The first business that I am launching will be a solitary endeavor into the current school system. Like many others, I see many problems in our current schools system, and I will try to do my part to help out. One of those problems was displayed very clearly to me last week, when I started calling schools in the Seattle area to set up opportunities to speak.
My business will be centered around public speaking, and I will be concentrating on high schoolers (juniors and seniors) and college students. I am giving talks on getting into college, preparing for college, and study skills for college (specifically centered around improving your memory). I began calling high schools to see if I could speak for free as a guest speaker. I didn't expect it to be easy, as I'm sure public schools have their share of bureaucracy, but I was dismayed at the response I got. In short, I was shot down by all of the schools I called (so far). I even talked to one "career counselor" who told me she didn't know of any teachers who were looking for guest speakers, and didn't know what the process was for hosting such a talk, and furthermore, did not know of anyone who did. I finally managed to get the principal's voice mail, where I left a message, but got no response.
One thing our school system needs desperately is for professionals from industry to partake in the educational system. Teachers who can put up with high schoolers for 30 years tend to be a certain type of person (very patient!) and therefore there is a lack of diversity in our teachers, in both personality and experience. We would benefit greatly from having industry professionals who dipped into the teaching profession for 5 years as part of their career. In the very least, our school system would do well to welcome outside guest speakers to give a new perspective and liven up the classroom.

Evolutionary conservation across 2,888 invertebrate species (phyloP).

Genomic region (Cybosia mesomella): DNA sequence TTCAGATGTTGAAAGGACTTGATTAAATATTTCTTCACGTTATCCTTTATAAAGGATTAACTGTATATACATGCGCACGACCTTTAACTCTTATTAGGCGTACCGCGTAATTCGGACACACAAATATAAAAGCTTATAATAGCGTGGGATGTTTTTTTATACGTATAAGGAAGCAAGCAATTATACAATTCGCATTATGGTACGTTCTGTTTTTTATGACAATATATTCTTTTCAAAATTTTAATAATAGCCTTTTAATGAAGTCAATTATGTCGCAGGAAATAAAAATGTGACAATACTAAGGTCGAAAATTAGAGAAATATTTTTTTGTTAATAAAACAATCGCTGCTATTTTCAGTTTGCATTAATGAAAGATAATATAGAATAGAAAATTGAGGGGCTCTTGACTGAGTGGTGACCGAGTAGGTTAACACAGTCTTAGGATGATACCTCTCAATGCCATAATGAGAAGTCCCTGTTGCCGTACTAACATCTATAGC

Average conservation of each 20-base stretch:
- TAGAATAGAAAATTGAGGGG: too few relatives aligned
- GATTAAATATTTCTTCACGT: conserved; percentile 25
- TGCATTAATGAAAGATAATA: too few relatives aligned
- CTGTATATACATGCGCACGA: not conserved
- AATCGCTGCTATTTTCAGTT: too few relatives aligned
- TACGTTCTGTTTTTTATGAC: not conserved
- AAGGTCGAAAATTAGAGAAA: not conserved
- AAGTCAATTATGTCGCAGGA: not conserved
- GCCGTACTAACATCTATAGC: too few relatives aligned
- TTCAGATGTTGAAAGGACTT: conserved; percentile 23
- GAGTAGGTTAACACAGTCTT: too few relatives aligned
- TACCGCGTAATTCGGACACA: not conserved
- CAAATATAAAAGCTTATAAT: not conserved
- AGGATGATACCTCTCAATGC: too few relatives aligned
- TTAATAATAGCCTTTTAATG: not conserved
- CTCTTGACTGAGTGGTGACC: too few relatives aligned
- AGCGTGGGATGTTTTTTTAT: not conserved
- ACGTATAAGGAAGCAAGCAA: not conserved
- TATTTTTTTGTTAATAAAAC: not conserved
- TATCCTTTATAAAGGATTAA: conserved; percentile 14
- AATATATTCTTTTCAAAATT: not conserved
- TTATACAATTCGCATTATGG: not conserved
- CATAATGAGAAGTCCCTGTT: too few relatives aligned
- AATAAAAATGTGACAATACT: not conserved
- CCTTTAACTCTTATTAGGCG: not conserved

I decided to try my hand locally, and a friend of mine who teaches 8th grade graciously made room for me in her classroom, where I gave a talk on memory to three classes over the course of last week. I thought the talks went progressively better, and from the feedback forms, and the teachers comments, were very well received. I also managed to visit my friend Aaron Boe, in Indianapolis, who speaks to young people on bullying and leadership, and joined him for a workshop in Terre Haute, Indiana. He gave me earfuls of advice, which I was happy to recieve, and I learned a lot from watching him. Even more so, I gained confidence that I could make this a reality, and a money-making business. I'll be trying to meet with principals this summer in Seattle, and network so I can get into the classroom this fall. I will be looking into creating evening seminars for college students as well as for high school juniors and seniors.
Once I have a handle on how to effectively make it into the classroom, I would love to create a system which brought professionals into high school classrooms to teach a lesson, and pass on their hard-earned knowledge.